He Named Me Malala Features the Progressive Muslim Voice the West Has Been Looking For
- Jeffrey Huston Crosswalk.com Contributing Writer
- 2015 1 Oct
DVD Release Date: December 15, 2015
Theatrical Release Date: October 2, 2015 (limited); October 9 (wide)
Rating: PG-13 (for thematic elements involving disturbing images and threats)
Run Time: 90 minutes
Director: Davis Guggenheim
Cast: Malala Yousafzai, Ziauddin Yousafzai, Toor Pekai Yousafzai, Khushal Yousafzai, Atal Yousafzai
Malala Yousafzai is a young woman of destiny. Though acclaimed and admired worldwide, she’s not a household name just yet. But if her first 18 years of life are any indication then it’s only a matter of time before she is – not only as a global figure, but even more so as an historical one. She has the near-lethal scars to justify it, along with a Nobel Peace Prize for good measure.
As a young teenage girl in Pakistan, Malala Yousafzai began to speak out against the Taliban regime that had overtaken her rural township and banned girls from schools. This demure, barely pubescent Malala waged a public crusade – in front of large crowds and television cameras – against this ban. By the time she was 15, Malala’s voice had become so influential that the Taliban put out an assassination attempt on her life – and nearly succeeded.
The bullet penetrated the left side of her brain, leaving Malala holding on for dear life. But she survived. And now, from her family’s exile in Great Britain, she remains a Muslim voice against radical Islam. He Named Me Malala is her story. It’s a documentary that will keep viewers’ emotions right at the surface, not so much for the heaviness of its subject matter but rather the inspiration of this young woman – this girl – in the midst of it.
For anyone who believes in the power of names – that the meaning of names actually mean something, even seal something in a person from birth – documentarian Davis Guggenheim (Waiting For Superman) plays to that sense of destiny from the outset. He opens the film with the true-life account of the Afghan woman whom Malala was named after. Once you hear the tale, you can’t help but feel that, with her name, Malala’s fate was irrevocably set. She was on a course toward greatness, but at the hands of violence.
Guggenheim reveals this destiny in such a personal way that He Named Me Malala plays less like a documentary and more like a cinematic memoir (which is fitting, as Yousafzai’s book “I Am Malala” – which has been banned in Pakistani schools – serves as a blueprint). Malala herself tells the story here, in both interview sound-bites and narrative voice-over, enhanced by sequences of beautifully textured animation, along with added perspectives from her family, most keenly from her father Ziauddin.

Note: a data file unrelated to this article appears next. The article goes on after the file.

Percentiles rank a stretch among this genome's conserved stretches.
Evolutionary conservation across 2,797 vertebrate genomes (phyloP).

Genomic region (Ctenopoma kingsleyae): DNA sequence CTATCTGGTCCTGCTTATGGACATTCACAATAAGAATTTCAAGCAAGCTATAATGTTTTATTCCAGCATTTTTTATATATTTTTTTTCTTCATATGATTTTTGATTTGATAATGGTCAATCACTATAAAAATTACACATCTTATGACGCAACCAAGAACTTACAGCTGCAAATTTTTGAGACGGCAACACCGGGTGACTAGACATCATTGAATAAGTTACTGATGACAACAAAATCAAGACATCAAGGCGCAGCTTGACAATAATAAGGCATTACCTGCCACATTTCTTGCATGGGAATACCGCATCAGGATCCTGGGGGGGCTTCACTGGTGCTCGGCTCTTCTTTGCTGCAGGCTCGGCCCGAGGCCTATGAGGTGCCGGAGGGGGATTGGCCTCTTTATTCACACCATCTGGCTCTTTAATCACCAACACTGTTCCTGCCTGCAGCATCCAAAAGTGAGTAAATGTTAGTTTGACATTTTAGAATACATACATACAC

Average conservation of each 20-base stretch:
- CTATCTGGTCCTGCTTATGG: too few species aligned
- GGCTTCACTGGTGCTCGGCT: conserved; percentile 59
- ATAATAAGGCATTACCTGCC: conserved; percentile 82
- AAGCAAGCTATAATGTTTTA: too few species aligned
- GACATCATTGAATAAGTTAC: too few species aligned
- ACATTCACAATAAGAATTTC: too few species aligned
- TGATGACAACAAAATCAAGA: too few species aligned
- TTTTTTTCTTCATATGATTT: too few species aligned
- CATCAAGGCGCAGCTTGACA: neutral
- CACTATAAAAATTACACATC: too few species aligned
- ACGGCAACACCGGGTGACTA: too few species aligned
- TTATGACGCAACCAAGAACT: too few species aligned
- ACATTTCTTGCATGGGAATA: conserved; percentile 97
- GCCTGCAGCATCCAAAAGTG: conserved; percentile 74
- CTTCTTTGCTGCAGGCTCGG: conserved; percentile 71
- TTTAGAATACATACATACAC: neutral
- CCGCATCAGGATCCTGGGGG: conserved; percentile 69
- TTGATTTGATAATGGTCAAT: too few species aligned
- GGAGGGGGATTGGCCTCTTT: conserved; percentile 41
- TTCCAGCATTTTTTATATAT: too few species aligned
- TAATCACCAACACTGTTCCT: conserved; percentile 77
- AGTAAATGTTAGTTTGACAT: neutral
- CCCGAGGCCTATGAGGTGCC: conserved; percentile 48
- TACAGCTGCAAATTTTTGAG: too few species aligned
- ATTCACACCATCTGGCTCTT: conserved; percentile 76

Malala is a fascinating contradiction. On one hand, she’s an articulate voice of fearless moral clarity, well beyond her years, that goes from meeting world leaders and rock stars and royalty…to doing her homework. She goes from inspiring women and defying the Taliban to teasing her brothers and crushing on hot celebrities. She’s just a normal, giggling, self-conscious girl who also has the unrestrainable courage to put her life on the line, even as she expresses sincere forgiveness towards her assassins. She is driven by justice, not anger. To say she’s a role model for young women is both accurate and insufficient; she’s a role model for us all. And along with her father, Malala is the progressive Muslim voice that the West has been looking for.
Many Americans ask, “Where are the moderate Muslims who will speak out against the radical ones?” We need look no farther than Malala Yousafzai and her father Ziauddin. In fact, placing the “He” in the film’s title appears very intentional as Ziauddin is vital to who Malala has become. Not only did he name her, but it’s his own public outspokenness against radicals, combined with his passion for education, that Malala has followed, emulated, and now transcended. She is her father’s daughter in every respect and, as much as anything else, this is a powerful father/daughter story. “We became dependent upon each other,” Ziauddin says, “like one soul in two bodies.”
At one point Malala states, “I tell my story – not because I’m unique, but because I am not.” That declaration is both tragically true and a humble understatement. Malala Yousafzai does represent so many girls who are trapped, suppressed, and abused by radical Islamists, but she’s also unique among them with her gift to give them a global voice. In that, she bears comparison to previous icons like Martin Luther King, Jr, Nelson Mandela, and Mahatma Gandhi. Only time will tell if she joins their historical ranks, but given how her young life has already mirrored theirs in many ways – from the impact of her civil activism to an assassination attempt – it seems her influence will only continue to grow, to inspire, and to affect change. Even if it costs her her life.
CAUTIONS (may contain spoilers):
- Drugs/Alcohol: None.
- Language/Profanity: None.
- Sexual Content/Nudity: None.
- Violence/Other: Footage of bombings and violence perpetrated by the Taliban. The film is more thematically disturbing than it is visually, although it does include photos of the bloody bus seats on which Malala and other girls were shot, as well as separate footage of dead bodies in the streets. Frequent references to and discussions of violence against women and children. Public book burnings. Also, while not offensive, there are moments of Malala’s family praying at a Mosque, as they are practicing Muslims.
Publication date: October 1, 2015